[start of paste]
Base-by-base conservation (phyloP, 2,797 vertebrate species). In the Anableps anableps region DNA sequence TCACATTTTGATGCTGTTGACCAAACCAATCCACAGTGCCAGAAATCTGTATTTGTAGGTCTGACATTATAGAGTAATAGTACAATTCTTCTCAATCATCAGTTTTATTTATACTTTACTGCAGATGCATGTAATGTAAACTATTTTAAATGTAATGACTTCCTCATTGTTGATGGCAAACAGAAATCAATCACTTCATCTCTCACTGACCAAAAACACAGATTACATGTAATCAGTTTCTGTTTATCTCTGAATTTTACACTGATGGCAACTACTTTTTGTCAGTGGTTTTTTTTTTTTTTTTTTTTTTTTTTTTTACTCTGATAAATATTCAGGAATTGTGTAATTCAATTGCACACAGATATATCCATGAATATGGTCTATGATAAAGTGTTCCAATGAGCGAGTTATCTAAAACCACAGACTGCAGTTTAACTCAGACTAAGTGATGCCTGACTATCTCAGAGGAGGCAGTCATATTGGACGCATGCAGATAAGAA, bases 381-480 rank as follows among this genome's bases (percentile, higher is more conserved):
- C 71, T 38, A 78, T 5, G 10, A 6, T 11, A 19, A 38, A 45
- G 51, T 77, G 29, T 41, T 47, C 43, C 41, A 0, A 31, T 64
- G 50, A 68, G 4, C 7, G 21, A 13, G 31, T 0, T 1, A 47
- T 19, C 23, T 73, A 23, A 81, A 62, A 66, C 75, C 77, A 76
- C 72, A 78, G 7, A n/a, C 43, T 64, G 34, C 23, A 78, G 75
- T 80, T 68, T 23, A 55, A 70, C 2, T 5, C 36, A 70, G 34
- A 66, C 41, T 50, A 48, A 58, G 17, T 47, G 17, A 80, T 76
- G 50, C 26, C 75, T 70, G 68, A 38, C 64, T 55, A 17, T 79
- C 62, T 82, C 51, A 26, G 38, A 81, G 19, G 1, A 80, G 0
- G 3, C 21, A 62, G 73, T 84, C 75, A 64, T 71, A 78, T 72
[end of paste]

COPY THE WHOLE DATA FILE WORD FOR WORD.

Base-by-base conservation (phyloP, 2,797 vertebrate species). In the Anableps anableps region DNA sequence TCACATTTTGATGCTGTTGACCAAACCAATCCACAGTGCCAGAAATCTGTATTTGTAGGTCTGACATTATAGAGTAATAGTACAATTCTTCTCAATCATCAGTTTTATTTATACTTTACTGCAGATGCATGTAATGTAAACTATTTTAAATGTAATGACTTCCTCATTGTTGATGGCAAACAGAAATCAATCACTTCATCTCTCACTGACCAAAAACACAGATTACATGTAATCAGTTTCTGTTTATCTCTGAATTTTACACTGATGGCAACTACTTTTTGTCAGTGGTTTTTTTTTTTTTTTTTTTTTTTTTTTTTACTCTGATAAATATTCAGGAATTGTGTAATTCAATTGCACACAGATATATCCATGAATATGGTCTATGATAAAGTGTTCCAATGAGCGAGTTATCTAAAACCACAGACTGCAGTTTAACTCAGACTAAGTGATGCCTGACTATCTCAGAGGAGGCAGTCATATTGGACGCATGCAGATAAGAA, bases 381-480 rank as follows among this genome's bases (percentile, higher is more conserved):
- C 71, T 38, A 78, T 5, G 10, A 6, T 11, A 19, A 38, A 45
- G 51, T 77, G 29, T 41, T 47, C 43, C 41, A 0, A 31, T 64
- G 50, A 68, G 4, C 7, G 21, A 13, G 31, T 0, T 1, A 47
- T 19, C 23, T 73, A 23, A 81, A 62, A 66, C 75, C 77, A 76
- C 72, A 78, G 7, A n/a, C 43, T 64, G 34, C 23, A 78, G 75
- T 80, T 68, T 23, A 55, A 70, C 2, T 5, C 36, A 70, G 34
- A 66, C 41, T 50, A 48, A 58, G 17, T 47, G 17, A 80, T 76
- G 50, C 26, C 75, T 70, G 68, A 38, C 64, T 55, A 17, T 79
- C 62, T 82, C 51, A 26, G 38, A 81, G 19, G 1, A 80, G 0
- G 3, C 21, A 62, G 73, T 84, C 75, A 64, T 71, A 78, T 72